Megan Milton got an eviction notice in February 2020, right before the pandemic hit. The family whose basement suite she rented had decided to sell their house, and the new owner said she wanted to move her son into the suite.
It was impossible to find a new home as the world shut down to prevent the spread of COVID-19, so Milton moved in with three friends who were sharing a rented house. For two years, Milton slept in the dining room. Then she and her roommates were evicted again, this time because the owner wanted to tear down the house and build a bigger single-family home.
Milton is now 32 and works for UBCP/ACTRA, a union that represents professional performers. She said she’s been evicted seven times since moving into her own place at age 18.
“I’ve been an early victim of the housing crisis,” she said. “And it’s just getting worse and worse.”
Milton’s experience of being evicted multiple times is common in British Columbia. A new report by UBC researchers highlights just how frequently tenants are evicted by landlords who say they want to renovate, redevelop or move a family member into the unit.
Between April 2016 and April 2021 in B.C., their findings show that more than one in 10 tenant households — 10.5 per cent — have experienced an eviction.
Nationally, 5.9 per cent of tenant households experienced an eviction in that five-year period, far lower than B.C.’s rate. The country’s most populous provinces, Ontario and Quebec, don’t come close to B.C.’s either, with eviction rates of 6.1 and 4.8 per cent respectively.
This makes B.C.’s eviction rate the highest in Canada.
Who triggers evictions?
For years, the only eviction data available was collected by government agencies, such as B.C.’s Residential Tenancy Branch, when they were directly involved in an eviction process. The majority of these formal disputes find that tenants are at fault for their eviction. For example, according to Toronto data between 2010 and 2018, 75 per cent of evictions were due to late rent payments.
But this data leaves out the many evictions that are settled outside of a quasi-judicial dispute resolution process where a tenant did not formally challenge the landlord, say the researchers.
In 2018, Statistics Canada began conducting its Canadian Housing Survey. Like the census, the survey is self-reported by households.
“This is the only national source of evictions data we can look at,” said geographer Craig Jones, the associate director of UBC’s Housing Research Collaborative.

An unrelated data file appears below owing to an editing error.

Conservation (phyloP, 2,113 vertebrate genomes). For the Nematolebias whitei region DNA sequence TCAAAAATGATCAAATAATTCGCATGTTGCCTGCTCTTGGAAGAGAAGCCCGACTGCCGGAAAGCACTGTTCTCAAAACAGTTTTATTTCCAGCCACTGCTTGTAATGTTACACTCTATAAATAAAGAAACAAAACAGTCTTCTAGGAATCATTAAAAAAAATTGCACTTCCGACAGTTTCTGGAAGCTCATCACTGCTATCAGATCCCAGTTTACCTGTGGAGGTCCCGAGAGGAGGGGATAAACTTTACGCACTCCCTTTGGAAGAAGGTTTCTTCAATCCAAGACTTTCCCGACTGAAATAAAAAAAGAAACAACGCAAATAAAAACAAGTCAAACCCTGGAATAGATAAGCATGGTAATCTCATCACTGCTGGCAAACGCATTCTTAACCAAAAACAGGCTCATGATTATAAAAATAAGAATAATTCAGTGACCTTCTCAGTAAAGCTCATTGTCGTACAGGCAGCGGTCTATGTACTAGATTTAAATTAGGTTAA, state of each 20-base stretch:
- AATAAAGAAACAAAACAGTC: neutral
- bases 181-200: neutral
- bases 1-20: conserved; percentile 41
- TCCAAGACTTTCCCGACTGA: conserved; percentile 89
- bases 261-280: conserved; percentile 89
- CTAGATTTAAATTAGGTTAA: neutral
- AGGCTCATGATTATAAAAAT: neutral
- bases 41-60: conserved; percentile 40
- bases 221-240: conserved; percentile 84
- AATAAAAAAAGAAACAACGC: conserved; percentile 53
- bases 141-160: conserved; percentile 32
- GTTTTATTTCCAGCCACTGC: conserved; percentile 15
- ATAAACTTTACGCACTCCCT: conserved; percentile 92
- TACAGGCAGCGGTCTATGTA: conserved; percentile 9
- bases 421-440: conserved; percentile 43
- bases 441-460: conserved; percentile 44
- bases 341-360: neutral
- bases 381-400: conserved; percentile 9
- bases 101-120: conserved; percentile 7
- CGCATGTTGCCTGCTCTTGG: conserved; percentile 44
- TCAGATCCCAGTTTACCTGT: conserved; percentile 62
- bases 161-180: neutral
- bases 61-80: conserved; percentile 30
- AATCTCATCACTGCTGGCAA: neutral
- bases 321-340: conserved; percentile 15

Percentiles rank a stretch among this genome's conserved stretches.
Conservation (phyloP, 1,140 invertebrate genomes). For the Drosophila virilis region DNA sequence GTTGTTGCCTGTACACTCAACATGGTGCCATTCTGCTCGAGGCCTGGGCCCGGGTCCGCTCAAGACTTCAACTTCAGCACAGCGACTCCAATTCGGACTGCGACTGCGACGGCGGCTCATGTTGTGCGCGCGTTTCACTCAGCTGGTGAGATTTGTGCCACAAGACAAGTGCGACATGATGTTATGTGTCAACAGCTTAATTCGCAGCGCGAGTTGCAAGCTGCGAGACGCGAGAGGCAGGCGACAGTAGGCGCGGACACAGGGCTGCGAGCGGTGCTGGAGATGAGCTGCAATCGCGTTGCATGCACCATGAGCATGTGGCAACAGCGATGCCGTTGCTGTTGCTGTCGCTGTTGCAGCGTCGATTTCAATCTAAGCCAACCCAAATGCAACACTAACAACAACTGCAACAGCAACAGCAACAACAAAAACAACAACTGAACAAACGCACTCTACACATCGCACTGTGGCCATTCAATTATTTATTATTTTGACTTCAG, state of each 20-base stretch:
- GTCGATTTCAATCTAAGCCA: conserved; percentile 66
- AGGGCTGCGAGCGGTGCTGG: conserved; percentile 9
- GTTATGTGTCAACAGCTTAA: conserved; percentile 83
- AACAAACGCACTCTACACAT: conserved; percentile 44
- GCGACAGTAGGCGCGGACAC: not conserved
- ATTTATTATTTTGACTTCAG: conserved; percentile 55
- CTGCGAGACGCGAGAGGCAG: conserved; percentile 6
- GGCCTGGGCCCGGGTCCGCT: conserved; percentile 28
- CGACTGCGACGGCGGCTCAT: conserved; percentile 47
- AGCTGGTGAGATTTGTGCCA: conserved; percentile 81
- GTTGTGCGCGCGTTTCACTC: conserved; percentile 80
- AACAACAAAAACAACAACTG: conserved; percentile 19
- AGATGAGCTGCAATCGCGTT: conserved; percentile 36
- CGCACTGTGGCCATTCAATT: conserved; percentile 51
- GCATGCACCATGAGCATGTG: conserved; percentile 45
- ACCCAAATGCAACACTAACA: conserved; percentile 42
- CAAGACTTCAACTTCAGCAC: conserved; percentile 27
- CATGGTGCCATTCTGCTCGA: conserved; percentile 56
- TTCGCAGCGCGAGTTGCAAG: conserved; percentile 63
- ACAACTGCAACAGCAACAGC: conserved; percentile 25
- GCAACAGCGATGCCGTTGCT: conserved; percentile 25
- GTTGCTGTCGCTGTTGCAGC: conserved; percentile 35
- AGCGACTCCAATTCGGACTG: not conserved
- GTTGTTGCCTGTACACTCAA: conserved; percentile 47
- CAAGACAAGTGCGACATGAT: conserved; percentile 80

Thanks to the bi-annual survey, there is increasing understanding of the landscape of evictions in Canada. Jones’ team has been making use of the survey since its inception and used it to produce the recent report on evictions.
The Statistics Canada data produced a radically different finding compared to the data collected through formal disputes: about 65 per cent of evictions in Canada are triggered by the landlord.
Comparing eviction data between provinces, B.C. landlords are in the lead, initiating 85.4 per cent of evictions.
“It’s not that we have a higher eviction rate in B.C. because we have more bad tenants — that’s pretty clear,” said Jones.
During the five-year survey period, only 15 per cent of households evicted were categorized as “at-fault,” with the tenant behind on payments, damaging the property or causing a disturbance.
Of the vast majority of tenant households who were at “no-fault,” the leading cause of eviction is the sale of the property by the landlord.
The second most common cause is the landlord wanting the property for their own use. Jones suspects the size of B.C.’s large secondary rental market — people renting a condo apartment or in a house as opposed to a unit in a purpose-built rental building — is behind the province’s high rate of evictions triggered by a landlord wanting their property back. Over 42 per cent of Metro Vancouver tenants, for example, live in condos rented from landlord investors, the highest percentage of all urban communities in Canada.